It’s been a little while….

I know I haven’t written in a long time. I have been pretty busy working with the Auburn team in Jurema. But since I have a lot to catch up on, let me start by telling what happened with the team’s arrival….

They were scheduled to land in Recife on Sunday July 18th around 9 a.m. So Samuel, Lucenildo, Bill and I went to the airport on Sunday to meet them. We got there early, only to find out their flight had been delayed until 10:30. So we continued waiting. Then it was delayed until 11:00. We waited some more. Finally, we were informed of why the plane was late….when their plane landed in Salvador (a city in the Brazilian state of Bahia), the landing made a hole in the runway. Now I don’t know about you, but that sounds pretty sketchy. So after staying at the airport from 8:45 a.m. to 1:00 p.m., we found out that their plane actually wouldn’t arrive until the next day, and they had to spend the night in Salvador. Before you start feeling sorry for them, you should know that they stayed a beautiful RESORT in Salvador, and they were taken care of.

Thankfully, the plane did arrive on Monday and we loaded up and headed straight to Jurema (long drive). We dropped off luggage at the pousada in Panelas and then went to the construction site in Jurema. I have plenty more to write about the past week, but I’ll save that for either tomorrow or Monday!

A Long Day

Thursday we spent all day shopping for groceries to take to Jurema for the next 2 weeks when the mission team from Auburn will be here. But that day does not even compare to what happened on Friday….

Friday we had to take all of the groceries to Jurema, which is a 3 – 3 1/2 hour drive from Recife. Imagine driving from Knoxville to Nashville…only on much rougher roads. Not only did we have tons of groceries, but also suitcases, pillows, pots and pans, dishes, silverware, etc…oh and a mattress. Here’s the van loaded down….

And here’s me sitting in the back with Samuel’s mom (who is behind the mattress)…..

Sad face 😦

Keep in mind, there were 3 people (including the driver) in the front seat and this picture of the back was taken before we added another person along with her suitcase and 3 bags. This was around 8:00 a.m., and was the start to a very looooong day.

So, off we went…. On our way, we stopped on the side of the highway to buy pineapples…like we needed to put anything else in that van…

Brazilian pineapples are the BEST!!

As you can see, this isn’t the “city” anymore…

Since we stopped, we did a little rearranging in the van, and then were on our way again.

Much happier now 🙂

We went through a tunnel…


….saw lots of pretty scenery….

….and stopped for lunch.

Then it was back to driving…

…until we hit construction….


They were paving the road, which needed to be done, but it slowed us down. As we say in the U.S., you can’t go on a trip without running into roadwork somewhere…and that seems to be true even in Brazil.

We finally got to the little town where our pousada (little hotel) is at. The town is called Panelas, and it’s about a 25 minute drive to the location in Jurema where we will be working.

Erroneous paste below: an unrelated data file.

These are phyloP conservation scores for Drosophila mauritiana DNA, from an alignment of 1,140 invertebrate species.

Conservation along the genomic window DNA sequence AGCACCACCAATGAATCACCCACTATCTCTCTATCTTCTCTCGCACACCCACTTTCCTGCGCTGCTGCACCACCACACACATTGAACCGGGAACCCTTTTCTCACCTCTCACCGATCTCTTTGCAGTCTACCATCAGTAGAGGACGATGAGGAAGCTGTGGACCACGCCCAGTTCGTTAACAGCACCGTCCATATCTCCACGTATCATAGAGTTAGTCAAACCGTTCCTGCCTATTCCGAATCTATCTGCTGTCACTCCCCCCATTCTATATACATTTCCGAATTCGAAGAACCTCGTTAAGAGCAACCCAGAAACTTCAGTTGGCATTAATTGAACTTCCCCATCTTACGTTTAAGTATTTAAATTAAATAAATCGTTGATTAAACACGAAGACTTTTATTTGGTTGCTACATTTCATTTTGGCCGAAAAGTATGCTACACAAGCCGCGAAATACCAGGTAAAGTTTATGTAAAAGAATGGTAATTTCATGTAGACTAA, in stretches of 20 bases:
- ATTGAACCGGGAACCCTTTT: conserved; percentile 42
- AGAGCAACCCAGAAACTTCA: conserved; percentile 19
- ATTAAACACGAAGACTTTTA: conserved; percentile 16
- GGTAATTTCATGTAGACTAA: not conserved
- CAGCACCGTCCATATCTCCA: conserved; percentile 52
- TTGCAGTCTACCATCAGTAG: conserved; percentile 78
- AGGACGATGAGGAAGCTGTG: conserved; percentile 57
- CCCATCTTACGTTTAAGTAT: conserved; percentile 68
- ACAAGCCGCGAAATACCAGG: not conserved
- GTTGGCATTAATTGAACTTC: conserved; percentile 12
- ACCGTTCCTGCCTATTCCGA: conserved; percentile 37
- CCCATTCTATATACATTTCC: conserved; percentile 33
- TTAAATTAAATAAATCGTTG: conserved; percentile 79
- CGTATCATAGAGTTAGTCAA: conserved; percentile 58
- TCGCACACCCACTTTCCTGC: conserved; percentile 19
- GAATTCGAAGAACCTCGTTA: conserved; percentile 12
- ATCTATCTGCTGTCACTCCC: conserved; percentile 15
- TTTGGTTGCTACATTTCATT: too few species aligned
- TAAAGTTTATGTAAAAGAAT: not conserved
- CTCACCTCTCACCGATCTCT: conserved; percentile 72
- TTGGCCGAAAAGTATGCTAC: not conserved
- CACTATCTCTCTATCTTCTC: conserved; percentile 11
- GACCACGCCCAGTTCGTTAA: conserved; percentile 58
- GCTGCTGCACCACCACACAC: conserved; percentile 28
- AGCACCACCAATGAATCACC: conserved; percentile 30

So we kept driving….


We were soooo close to making it when we hit a rock on the washed out dirt road and busted the tire.


Thankfully, Lucenildo had another tire, so while the men were working…

…..I took pictures!


I don’t have photos to document the rest of the day, but here are the basics: We finally made it to the daycare, which has a kitchen that Samuel’s mom will use to cook for the team. She and her friend will also be sleeping there, and we will use it for VBS during the day. When we got there, nobody was there to meet us with the keys to the kitchen (though they knew we were coming). Lucenildo took off on foot to the Pastor’s house because nobody ever gave us a phone number to get in touch with him. They finally returned with the keys and we unlock the doors to find a dirty kitchen which Samuel’s mom and her friend had to clean. We also found no oven…which we specifically asked about ahead of time and we were assured there was an oven at the daycare. After making a phone call, they found an oven which we can borrow for the 2 weeks, so we’ll see if it makes it there….  Eventually, Bill, Lucenildo, Samuel and I left to go back to Panelas to verify that everything was taken care of at the hotel. Thankfully, things went much more smoothly there. We then headed back to Recife, where we stopped at the supermarket to buy a pizza and then finally made it home around 8:15 p.m. What a day!


The Pastor of the church that we worked with (and his family) invited us to dinner on Tuesday night. We went to a pizzeria called “Atlantico”, and it was delicious. I tried what they call “Portuguese Pizza” for the first time, and while it sounds/looks odd, it was actually pretty good. It has cheese, onions, ham, corn and peas on it. I know what you’re thinking….ewwwww….and that’s what I thought too. But I was wrong. I really wanted to take a picture of it for the blog, but since this was a pretty upscale restaurant, I decided I would rather not be caught photographing my food.

Me and Samuel

Me and Ana (pastor's wife)

Lucas and Bill

Bill and Erivaldo (the pastor)

I Have a Problem

It’s an addiction really….to Havaianas. The most comfortable flip flops in the world. It’s true. They are made in Brazil, but you can buy them in a few stores in the states. Regular price in the U.S. = $18-$30 per pair. In Brazil, you can buy them for as little as $5 a pair. So as you can imagine, I’ll definitely be buying a few pairs here. In fact, I bought a super cute pair last week for about $7. I brought 3 with me to Recife, which might have been a bad idea considering that  amount will probably at least double for the trip back home. I hope I can fit them all in my luggage….